Bottling sucks! It takes forever; scrubbing labels off of used bottles, cleaning, sanitizing, the risk of mold from old beer that was not rinsed after consumption, not to mention oxidation if you don’t properly purge the bottle with CO2. Kegging is a better option for those of us that are purely lazy, in addition to having fresh beer on tap of course!
A few years back I got fed up with bottling my batches, mostly because I’m lazy and impatient. Kegs offer the option to carb up the beer in a number of different ways to get fresh carbonated beer quickly. They are also a breeze to clean and maintain. The only downside is that the price for the setup can be a bit steep, especially when you get into multiple kegs/taps, larger diffusers for multiple taps, and especially a fridge or chest freezer to store it all in. In my mind, the ease of use was worth saving up a few shekels to invest in a new system. Lucky enough for me, a close friend of mine had just purchased a new fridge for his home and this one was sitting around his kitchen for a few weeks after the new install. I asked if he wanted anything for it, and he said “some fresh beer would be nice!”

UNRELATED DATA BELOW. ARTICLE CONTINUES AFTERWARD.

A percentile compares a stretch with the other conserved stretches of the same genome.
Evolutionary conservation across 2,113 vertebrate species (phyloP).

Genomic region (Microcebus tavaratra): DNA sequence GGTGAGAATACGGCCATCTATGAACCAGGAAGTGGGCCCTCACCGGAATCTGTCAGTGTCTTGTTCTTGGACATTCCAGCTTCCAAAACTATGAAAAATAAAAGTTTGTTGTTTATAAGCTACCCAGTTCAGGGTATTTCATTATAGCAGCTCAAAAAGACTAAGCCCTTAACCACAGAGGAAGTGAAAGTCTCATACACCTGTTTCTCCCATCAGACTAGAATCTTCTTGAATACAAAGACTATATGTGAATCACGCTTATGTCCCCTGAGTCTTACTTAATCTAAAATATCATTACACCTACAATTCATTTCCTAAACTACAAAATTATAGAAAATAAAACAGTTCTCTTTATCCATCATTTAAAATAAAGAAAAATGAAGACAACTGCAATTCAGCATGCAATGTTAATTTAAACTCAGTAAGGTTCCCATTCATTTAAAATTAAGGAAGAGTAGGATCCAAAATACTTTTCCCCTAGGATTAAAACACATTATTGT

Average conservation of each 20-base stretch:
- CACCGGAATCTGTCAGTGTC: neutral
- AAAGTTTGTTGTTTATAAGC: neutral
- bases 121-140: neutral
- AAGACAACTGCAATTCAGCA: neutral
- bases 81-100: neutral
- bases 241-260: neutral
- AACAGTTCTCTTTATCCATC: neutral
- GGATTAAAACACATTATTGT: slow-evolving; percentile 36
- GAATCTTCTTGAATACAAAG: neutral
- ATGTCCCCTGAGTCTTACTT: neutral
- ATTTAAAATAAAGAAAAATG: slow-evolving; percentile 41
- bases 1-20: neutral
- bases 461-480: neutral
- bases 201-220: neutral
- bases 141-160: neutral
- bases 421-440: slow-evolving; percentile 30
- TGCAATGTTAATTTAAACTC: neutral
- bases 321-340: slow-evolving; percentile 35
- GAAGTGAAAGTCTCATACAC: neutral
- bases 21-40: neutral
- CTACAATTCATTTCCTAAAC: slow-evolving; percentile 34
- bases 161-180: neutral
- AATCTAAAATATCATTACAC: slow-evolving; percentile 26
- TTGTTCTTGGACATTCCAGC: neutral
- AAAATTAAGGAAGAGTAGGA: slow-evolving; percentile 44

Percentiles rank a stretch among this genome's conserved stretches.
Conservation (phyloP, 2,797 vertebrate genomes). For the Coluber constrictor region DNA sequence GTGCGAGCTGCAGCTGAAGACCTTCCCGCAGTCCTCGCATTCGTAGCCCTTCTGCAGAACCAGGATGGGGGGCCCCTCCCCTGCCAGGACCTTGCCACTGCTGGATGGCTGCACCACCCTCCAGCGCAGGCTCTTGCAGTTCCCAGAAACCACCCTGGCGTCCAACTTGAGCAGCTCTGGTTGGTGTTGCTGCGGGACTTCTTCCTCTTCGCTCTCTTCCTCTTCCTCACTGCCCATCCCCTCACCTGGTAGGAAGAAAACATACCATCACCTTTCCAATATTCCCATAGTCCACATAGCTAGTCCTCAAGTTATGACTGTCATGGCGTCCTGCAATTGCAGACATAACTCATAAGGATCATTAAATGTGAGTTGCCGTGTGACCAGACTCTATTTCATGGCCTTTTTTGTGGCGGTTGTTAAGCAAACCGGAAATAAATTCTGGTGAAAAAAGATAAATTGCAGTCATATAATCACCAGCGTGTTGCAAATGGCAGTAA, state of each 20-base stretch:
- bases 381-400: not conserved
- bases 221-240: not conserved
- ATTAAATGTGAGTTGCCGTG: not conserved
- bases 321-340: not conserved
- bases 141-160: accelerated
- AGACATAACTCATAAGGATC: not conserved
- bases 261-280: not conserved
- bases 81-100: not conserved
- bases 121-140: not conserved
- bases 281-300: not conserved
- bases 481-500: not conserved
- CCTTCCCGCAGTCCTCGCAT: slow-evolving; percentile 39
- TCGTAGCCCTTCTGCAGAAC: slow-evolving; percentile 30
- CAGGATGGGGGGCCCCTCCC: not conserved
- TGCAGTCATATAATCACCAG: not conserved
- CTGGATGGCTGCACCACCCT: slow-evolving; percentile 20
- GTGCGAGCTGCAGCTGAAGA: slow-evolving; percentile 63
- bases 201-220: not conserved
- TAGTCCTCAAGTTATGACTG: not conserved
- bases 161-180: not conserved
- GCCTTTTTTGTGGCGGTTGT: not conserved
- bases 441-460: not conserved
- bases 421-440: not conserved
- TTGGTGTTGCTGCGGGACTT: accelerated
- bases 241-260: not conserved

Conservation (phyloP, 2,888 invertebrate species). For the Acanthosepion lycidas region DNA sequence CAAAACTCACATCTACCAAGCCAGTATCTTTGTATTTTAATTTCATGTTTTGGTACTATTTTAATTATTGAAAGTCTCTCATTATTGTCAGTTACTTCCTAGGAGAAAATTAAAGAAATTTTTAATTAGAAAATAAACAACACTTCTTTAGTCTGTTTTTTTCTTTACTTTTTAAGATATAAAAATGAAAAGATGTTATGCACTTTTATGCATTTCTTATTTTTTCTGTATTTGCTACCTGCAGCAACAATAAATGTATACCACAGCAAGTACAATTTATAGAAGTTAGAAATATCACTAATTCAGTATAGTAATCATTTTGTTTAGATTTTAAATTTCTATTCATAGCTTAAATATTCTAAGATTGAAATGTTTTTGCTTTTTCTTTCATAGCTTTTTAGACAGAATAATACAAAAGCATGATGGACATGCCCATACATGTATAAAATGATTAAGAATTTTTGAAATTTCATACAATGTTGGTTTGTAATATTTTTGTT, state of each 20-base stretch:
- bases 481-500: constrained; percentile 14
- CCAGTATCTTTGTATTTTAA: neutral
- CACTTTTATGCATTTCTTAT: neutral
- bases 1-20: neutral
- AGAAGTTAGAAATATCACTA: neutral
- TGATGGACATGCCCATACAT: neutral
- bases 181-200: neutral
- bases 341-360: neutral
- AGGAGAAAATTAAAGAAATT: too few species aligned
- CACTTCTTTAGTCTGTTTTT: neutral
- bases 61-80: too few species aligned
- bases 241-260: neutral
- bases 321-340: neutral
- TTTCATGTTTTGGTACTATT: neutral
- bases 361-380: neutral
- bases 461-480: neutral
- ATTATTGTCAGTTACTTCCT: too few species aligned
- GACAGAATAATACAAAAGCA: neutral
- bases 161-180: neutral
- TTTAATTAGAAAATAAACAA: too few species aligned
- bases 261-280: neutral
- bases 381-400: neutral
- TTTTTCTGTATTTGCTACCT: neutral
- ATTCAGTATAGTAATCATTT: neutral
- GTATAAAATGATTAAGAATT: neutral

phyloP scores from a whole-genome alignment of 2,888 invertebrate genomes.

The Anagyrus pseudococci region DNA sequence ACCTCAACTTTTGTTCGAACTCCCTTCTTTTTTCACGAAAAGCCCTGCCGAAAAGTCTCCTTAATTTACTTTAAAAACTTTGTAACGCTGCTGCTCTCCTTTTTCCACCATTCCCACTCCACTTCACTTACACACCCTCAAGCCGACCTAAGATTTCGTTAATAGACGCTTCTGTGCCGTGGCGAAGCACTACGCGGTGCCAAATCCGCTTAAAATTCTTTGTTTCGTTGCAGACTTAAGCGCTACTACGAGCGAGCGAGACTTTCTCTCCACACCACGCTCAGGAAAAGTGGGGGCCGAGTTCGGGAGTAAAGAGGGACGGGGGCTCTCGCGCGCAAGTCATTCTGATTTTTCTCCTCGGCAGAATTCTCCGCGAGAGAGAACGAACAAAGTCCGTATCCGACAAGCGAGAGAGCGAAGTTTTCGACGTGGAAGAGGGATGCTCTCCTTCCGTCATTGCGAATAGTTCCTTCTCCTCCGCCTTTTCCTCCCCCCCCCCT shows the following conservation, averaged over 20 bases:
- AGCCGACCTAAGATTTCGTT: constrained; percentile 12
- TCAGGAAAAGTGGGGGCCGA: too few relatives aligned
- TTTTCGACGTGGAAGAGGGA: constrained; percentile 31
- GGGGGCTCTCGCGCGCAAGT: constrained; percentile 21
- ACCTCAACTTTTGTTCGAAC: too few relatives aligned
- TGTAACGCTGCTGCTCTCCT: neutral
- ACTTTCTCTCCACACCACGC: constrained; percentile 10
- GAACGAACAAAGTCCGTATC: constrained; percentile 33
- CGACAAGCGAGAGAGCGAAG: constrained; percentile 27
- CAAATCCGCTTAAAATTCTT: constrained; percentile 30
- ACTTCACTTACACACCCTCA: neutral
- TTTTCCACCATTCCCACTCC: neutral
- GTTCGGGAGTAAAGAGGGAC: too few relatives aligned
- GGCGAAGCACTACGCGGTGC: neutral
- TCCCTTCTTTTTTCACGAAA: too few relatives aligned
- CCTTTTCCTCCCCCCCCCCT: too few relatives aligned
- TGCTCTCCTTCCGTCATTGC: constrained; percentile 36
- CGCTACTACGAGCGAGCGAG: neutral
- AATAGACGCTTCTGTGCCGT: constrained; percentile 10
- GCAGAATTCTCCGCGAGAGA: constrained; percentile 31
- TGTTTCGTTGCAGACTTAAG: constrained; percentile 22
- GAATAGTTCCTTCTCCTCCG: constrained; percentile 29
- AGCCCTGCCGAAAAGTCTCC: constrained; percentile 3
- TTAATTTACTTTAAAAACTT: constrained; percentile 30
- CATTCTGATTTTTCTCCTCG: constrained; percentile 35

I took the fridge home and cleaned it out well with bleach and set to dry. After cleaning, I purchased a 1-1/2 in hole saw and mapped out where I was going to drill the holes for the shanks to go. I decided against drilling the tap holes on either side of the fridge because I didn’t want to risk hitting any cooling lines/coils, so naturally, the door was the best spot. I put the shanks closest to the door hinge to give the lines more room to move when the door is opened and made sure to drill the holes low enough on the door so that I could open the freezer without hitting the top of the tap handles.
Pretty simple design and easy to do once the parts were purchased from Keg Connection!